Prophylactic Free Exercise: The First Amendment and Religion in a Post-Kennedy World

25 Pages Posted: 28 Aug 2018

Date Written: August 1, 2018


The article examines the Supreme Court’s drift, in free exercise jurisprudence, from the protection of affirmative, active, kinetic religiosity (things like expressing belief, praying, gathering for worship services, and participating in rituals and sacraments and rites) to the protection of beliefs that conflict with the strictures of generally applicable and seemingly even-handed laws — even laws that simply require state neutrality as to religion. The article calls this the drift from dynamic free exercise to prophylactic free exercise, and this drift is likely to accelerate as Justice Kennedy is replaced by a more socially conservative jurist. Under this emerging view (in a historical sense, reemerging), if I am a believer, then I am not just free to do what I please in my religious life, but also free from the application of many laws that might cause me angst because of my religious beliefs. The article also explores the premium the Court places on religious belief as a constitutionally protected interest, particularly when measured against non-belief. The new Supreme Court majority will likely hold that because the First Amendment protects beliefs and the expression of beliefs, it has no application to the absence of beliefs or their expression — in other words, to mere attitudes or disbelief. The article suggests that, in a new paradigm where belief is of a higher constitutional rank than non-belief, those who now characterize themselves as non-believers might wish to cast themselves as believers instead — not “believers” in the sense of adhering to rigid dogmas, but in the sense of having ideas and opinions about religion, spiritual matters, and how the world works. It would be harder for the Court to ignore arguments that are framed to set up a contest between or among competing beliefs about religion, all of which would implicate the First Amendment. The article therefore proposes a new vocabulary for non-adherents in the free-exercise cases to come: a vocabulary that does not passively deny the truth of perceived falsehoods, but rather aggressively expresses those beliefs about religion that may be held even by secularists.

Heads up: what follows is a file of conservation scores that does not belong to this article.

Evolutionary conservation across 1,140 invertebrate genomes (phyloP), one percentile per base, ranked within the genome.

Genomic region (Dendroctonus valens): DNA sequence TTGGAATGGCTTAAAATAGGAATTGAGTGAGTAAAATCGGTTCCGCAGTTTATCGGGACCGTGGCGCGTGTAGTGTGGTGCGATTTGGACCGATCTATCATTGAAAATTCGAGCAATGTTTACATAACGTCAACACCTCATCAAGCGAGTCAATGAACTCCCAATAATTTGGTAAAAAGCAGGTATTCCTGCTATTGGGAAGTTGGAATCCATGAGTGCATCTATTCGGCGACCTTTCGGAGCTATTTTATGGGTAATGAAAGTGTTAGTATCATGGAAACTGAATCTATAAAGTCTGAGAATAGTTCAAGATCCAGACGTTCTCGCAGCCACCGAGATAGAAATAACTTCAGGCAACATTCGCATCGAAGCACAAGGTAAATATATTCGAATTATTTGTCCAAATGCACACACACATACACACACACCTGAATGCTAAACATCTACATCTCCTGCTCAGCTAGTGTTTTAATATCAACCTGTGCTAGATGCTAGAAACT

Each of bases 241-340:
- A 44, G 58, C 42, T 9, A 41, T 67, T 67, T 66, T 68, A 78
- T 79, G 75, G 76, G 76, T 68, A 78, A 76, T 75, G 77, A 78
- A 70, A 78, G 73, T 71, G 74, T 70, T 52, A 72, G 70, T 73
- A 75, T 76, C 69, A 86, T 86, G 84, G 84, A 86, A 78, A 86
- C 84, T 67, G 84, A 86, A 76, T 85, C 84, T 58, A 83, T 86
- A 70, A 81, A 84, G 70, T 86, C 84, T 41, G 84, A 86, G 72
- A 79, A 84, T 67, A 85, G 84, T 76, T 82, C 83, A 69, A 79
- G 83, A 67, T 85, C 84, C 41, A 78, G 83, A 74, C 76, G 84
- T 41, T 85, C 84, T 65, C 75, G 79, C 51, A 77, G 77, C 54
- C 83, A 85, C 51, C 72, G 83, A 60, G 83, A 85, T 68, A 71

Keywords: constitutional law, prophylactic free exercise, dynamic free exercise, free exerise, kavanaugh, kennedy, first amendment

Suggested Citation

Beery, Brendan Thomas, Prophylactic Free Exercise: The First Amendment and Religion in a Post-Kennedy World (August 1, 2018). Albany Law Review, Forthcoming, Available at SSRN:

Brendan Thomas Beery (Contact Author)

Cooley Law School ( email )

300 S. Capitol Avenue
P.O. Box 13038
Lansing, MI 48901
United States

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